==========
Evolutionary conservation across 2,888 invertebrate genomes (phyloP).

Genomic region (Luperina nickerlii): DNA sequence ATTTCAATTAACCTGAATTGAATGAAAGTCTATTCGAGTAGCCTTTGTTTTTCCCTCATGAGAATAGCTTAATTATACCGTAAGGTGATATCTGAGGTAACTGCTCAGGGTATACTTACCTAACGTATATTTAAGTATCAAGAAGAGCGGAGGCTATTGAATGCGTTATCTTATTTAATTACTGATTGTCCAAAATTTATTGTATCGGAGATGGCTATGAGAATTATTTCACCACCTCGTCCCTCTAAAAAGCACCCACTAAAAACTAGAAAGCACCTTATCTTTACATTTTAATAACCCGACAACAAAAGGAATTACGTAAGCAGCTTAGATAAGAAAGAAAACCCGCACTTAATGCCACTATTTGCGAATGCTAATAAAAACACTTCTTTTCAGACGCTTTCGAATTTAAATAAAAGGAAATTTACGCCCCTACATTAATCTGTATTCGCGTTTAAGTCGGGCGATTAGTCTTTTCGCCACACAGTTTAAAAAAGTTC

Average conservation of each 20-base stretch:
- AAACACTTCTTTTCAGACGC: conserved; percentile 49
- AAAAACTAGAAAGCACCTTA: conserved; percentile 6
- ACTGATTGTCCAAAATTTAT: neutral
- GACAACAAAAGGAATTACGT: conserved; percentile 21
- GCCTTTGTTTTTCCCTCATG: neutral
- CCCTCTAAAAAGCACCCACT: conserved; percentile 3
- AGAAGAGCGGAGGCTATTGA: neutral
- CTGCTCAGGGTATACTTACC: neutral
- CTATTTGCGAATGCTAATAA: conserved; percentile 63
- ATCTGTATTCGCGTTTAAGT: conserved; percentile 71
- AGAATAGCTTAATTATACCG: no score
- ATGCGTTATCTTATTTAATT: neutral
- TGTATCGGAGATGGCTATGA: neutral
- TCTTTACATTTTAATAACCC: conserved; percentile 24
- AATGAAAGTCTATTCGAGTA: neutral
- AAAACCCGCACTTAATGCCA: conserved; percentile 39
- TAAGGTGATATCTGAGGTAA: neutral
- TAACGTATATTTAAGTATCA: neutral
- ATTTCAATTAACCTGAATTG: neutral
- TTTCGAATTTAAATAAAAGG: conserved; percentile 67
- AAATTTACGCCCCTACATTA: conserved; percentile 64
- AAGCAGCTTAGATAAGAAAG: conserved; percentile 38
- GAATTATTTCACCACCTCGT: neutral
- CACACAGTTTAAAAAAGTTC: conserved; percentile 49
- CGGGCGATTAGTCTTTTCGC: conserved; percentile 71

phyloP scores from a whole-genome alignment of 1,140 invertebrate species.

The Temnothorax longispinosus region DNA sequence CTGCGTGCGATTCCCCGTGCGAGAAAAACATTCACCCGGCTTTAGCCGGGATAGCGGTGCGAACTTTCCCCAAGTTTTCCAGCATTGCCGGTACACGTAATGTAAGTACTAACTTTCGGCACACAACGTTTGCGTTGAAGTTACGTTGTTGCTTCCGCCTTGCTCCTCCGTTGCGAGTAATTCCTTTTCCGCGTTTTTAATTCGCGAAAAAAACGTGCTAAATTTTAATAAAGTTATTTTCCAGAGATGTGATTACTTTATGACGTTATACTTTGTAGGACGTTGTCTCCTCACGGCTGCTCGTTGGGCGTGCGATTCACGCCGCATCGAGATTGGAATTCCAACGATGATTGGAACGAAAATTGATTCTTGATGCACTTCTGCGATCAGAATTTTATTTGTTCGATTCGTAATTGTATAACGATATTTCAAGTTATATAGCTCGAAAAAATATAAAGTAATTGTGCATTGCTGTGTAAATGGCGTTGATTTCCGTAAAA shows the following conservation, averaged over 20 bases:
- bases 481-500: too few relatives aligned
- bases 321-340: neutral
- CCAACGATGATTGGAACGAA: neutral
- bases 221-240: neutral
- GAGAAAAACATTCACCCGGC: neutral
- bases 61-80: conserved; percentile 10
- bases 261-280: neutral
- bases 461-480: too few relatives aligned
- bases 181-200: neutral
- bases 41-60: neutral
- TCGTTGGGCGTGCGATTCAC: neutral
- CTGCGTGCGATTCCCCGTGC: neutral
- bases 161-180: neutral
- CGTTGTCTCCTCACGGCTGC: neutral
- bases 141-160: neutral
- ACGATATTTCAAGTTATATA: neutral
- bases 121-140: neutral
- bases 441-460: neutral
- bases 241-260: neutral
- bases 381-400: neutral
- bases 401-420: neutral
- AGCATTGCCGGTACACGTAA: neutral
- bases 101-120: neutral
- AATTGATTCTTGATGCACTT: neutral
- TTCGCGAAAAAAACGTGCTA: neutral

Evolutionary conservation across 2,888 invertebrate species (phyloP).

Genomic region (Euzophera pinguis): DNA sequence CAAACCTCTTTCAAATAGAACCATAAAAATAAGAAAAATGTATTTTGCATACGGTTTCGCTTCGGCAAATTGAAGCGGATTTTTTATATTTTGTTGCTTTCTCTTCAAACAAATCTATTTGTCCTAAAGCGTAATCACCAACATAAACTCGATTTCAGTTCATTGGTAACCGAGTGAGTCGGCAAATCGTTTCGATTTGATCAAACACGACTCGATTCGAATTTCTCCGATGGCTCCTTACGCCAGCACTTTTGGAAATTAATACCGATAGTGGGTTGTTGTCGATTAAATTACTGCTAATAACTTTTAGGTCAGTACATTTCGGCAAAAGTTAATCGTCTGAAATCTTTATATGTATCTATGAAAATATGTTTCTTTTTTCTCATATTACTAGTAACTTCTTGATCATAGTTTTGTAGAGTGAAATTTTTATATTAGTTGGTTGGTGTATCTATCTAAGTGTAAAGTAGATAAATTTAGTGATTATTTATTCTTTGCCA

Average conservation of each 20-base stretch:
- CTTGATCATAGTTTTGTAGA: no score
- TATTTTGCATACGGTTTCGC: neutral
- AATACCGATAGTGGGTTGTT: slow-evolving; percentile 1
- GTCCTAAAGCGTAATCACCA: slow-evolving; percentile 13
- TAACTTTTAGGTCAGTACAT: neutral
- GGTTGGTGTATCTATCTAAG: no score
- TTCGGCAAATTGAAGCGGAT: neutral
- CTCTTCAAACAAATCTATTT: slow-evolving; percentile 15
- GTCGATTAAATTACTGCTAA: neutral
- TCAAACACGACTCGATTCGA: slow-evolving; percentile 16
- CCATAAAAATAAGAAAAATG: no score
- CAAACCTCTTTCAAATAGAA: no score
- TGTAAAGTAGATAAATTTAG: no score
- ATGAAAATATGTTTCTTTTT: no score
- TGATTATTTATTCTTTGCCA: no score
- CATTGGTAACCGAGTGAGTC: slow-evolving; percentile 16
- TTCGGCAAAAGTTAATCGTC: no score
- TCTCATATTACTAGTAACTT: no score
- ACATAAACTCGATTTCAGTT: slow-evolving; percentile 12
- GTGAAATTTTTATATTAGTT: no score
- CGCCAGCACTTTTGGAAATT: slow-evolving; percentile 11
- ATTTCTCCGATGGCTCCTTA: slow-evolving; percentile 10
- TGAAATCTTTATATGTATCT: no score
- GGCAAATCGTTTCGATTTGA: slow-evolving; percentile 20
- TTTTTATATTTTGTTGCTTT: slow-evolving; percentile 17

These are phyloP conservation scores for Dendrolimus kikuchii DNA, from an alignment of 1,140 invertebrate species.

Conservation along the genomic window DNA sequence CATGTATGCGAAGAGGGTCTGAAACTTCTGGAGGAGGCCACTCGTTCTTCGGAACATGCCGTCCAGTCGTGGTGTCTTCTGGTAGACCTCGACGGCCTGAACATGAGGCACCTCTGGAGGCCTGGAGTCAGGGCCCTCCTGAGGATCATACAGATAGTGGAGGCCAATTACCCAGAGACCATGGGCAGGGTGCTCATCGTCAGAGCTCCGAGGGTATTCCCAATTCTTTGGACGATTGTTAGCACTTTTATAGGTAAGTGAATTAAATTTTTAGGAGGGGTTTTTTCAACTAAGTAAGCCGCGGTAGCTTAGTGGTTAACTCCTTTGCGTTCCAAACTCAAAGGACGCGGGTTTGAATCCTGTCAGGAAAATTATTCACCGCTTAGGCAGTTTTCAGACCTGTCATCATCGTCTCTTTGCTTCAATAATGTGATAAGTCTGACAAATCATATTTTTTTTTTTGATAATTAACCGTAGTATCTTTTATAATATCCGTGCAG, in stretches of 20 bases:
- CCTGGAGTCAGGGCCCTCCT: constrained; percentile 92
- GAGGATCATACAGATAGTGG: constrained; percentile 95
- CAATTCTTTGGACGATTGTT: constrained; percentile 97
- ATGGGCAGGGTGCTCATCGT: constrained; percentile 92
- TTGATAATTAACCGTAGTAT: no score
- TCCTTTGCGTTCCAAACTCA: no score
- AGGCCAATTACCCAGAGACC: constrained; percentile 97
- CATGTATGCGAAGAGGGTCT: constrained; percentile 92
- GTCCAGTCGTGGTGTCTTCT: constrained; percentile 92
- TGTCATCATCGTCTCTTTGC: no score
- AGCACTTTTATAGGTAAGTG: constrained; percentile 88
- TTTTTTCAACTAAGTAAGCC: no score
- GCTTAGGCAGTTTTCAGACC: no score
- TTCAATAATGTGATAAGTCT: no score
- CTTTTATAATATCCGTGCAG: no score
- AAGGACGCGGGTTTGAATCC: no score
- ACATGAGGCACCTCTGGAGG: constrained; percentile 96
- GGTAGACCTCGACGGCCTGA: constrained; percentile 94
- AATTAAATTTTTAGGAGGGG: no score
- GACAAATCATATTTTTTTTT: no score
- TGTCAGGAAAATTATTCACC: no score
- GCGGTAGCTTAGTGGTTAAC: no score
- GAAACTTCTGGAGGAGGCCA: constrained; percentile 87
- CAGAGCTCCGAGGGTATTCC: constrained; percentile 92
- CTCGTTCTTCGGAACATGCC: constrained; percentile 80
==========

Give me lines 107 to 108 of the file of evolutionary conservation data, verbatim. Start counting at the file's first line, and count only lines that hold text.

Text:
- GCGGTAGCTTAGTGGTTAAC: no score
- GAAACTTCTGGAGGAGGCCA: constrained; percentile 87